Video Picks & Passes

The Miracle of Our Lady of Fatima: PICK


The Shoes of the Fisherman: PICK


The Nun’s Story: PICK


Content advisory:

The Miracle of Our Lady of Fatima: Nothing objectionable (fine family viewing). The Shoes of the Fisherman: Marital difficulties including implied adultery; sometimes muddled or misguided religious themes (could be okay for discerning teens). The Nun’s Story: Some frank violence; much religious conflict and ambiguity (mature viewing).

“Films of Faith” is the name of a new DVD box set of three very different Warner Bros. films with major Catholic themes, all new to DVD. Each of the three films is also available for individual purchase.

Longtime Catholic favorite The Miracle of Our Lady of Fatima is the most welcome arrival of the three. Old-fashioned, reverent, basically faithful to the facts, the film never quite emerges from the shadow of the earlier, superior The Song of Bernadette, but ups the ante with sterner opposition (militant Marxists rather than freethinking civil authorities) and a more dramatic climax. The filmmakers have generally done their homework, and structure the story well, though they don’t manage the depth or clarity of Jewish writer Franz Werfel’s 1942 novelization The Song of Bernadette, on which the film is based.

Where the earlier film fleshed out characters and issues with complexity and nuance, Our Lady of Fatima is content to sketch simple types and familiar patterns: the disapproving mother, the sternly skeptical priest, the charming rogue. As Lúcia, 12-year-old Susan Whitney is earnest and sympathetic, though the story too often reduces her to anxious tearfulness. Gilbert Roland steals the show as a fictional scoundrel with a heart of gold who affectionately humors the children.

Fascinating despite flaws, The Shoes of the Fisherman is impossible to watch first of all as a movie; it plays first as a curious, at times almost prescient anticipation of the reign of John Paul II, filtered partly through the lens of the Silly Sixties. Based on the 1963 Morris West novel, the film imagines a Slavic cardinal from an Iron Curtain country who becomes “the first non-Italian pope in 400 years.” Even the cardinal’s name, Kiril, is eerily similar to Karol.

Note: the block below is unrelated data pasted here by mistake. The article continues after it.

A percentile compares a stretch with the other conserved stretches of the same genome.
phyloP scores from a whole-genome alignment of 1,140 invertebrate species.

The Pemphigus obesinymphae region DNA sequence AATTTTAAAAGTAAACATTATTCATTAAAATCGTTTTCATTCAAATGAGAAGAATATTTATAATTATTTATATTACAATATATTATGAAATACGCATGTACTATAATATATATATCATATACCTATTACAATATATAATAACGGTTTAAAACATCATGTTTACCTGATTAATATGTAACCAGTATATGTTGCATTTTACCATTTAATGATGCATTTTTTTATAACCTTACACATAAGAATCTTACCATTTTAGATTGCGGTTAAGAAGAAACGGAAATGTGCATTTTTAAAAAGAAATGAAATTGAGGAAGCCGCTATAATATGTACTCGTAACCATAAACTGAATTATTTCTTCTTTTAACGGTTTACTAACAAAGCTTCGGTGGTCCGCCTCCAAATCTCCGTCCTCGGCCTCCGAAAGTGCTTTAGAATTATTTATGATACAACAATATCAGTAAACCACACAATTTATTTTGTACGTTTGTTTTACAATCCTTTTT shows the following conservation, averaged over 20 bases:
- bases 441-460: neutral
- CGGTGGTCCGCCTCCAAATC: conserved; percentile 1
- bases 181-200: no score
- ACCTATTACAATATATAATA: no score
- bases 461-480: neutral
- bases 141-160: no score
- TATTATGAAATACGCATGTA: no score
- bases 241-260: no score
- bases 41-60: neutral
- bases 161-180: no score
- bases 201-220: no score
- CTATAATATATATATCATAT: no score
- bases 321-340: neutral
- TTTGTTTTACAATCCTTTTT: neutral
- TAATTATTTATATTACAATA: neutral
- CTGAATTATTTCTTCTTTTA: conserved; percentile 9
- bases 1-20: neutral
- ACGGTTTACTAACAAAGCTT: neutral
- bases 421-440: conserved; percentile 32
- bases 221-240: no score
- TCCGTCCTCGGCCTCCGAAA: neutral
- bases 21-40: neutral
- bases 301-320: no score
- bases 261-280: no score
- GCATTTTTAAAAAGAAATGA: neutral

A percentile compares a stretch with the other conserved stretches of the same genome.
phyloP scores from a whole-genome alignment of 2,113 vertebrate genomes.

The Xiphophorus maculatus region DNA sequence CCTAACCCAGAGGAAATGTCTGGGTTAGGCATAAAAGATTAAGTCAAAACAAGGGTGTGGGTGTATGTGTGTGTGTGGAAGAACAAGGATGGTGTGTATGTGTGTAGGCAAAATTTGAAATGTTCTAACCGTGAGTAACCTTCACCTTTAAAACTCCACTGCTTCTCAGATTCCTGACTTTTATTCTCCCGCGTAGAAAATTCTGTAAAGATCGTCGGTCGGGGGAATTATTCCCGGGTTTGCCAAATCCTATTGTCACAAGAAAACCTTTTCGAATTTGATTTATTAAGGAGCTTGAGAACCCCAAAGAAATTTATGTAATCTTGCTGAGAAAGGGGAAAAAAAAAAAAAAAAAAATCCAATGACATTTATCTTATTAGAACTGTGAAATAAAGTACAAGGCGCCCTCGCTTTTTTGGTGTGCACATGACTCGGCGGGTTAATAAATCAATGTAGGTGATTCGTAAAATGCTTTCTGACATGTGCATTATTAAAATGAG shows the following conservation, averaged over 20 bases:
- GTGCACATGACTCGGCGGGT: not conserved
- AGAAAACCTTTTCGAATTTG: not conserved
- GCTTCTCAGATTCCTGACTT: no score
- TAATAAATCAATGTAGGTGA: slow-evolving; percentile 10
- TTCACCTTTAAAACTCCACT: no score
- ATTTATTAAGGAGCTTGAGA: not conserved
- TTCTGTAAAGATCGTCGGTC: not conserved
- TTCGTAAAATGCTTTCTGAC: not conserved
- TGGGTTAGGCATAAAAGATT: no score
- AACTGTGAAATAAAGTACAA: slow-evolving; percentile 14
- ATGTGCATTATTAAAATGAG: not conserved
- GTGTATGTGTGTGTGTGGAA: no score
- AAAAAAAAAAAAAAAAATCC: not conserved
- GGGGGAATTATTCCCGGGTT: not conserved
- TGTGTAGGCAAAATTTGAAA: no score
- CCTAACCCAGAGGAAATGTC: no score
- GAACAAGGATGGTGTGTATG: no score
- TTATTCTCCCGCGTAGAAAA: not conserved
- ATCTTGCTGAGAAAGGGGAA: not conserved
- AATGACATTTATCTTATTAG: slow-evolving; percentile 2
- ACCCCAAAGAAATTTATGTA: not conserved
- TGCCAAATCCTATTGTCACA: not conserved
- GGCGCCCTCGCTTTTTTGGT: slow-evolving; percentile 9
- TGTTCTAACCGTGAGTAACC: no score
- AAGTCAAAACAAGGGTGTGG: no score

Bishop Kiril Lakota (Anthony Quinn) has spent 20 years in a Siberian labor camp when the film opens with his sudden release and speedy elevation to cardinal. The rituals of the conclave process and coronation ceremony are realized with remarkable persuasiveness. Although Kiril doesn’t emphasize orthodoxy as a major concern, the film strongly emphasizes obedience and submission to authority despite disagreements or objections. The climax may turn on a naive conceit, but The Shoes of the Fisherman is worth a discerning look.

By far the most challenging and controversial of the three, The Nun’s Story stars Audrey Hepburn as a young woman named Gabrielle who enters the convent with high hopes and ideals, but finds the disappointments and stumbling-blocks of consecrated life a potentially insurmountable obstacle. While The Nun’s Story certainly doesn’t offer the positive depiction of religious life common in 1950s Hollywood, it’s not an anti-religious or anti-Catholic depiction either.

There’s no effort to depict all nuns as warped or frustrated; there are bad apples, but also warm, sympathetic, well-adjusted human beings. One creepy mother superior suggests that Sister Luke display her humility by deliberately failing an exam — but another later confirms that this advice was wrong-headed. Where is the fault for Sister Luke’s crisis? Is she to blame? The Rule itself? Other sisters? Right up to the devastating final shot, which plays out in silence, the film refuses to take sides. Is it a triumph or a tragedy? Alas, it is something that happens.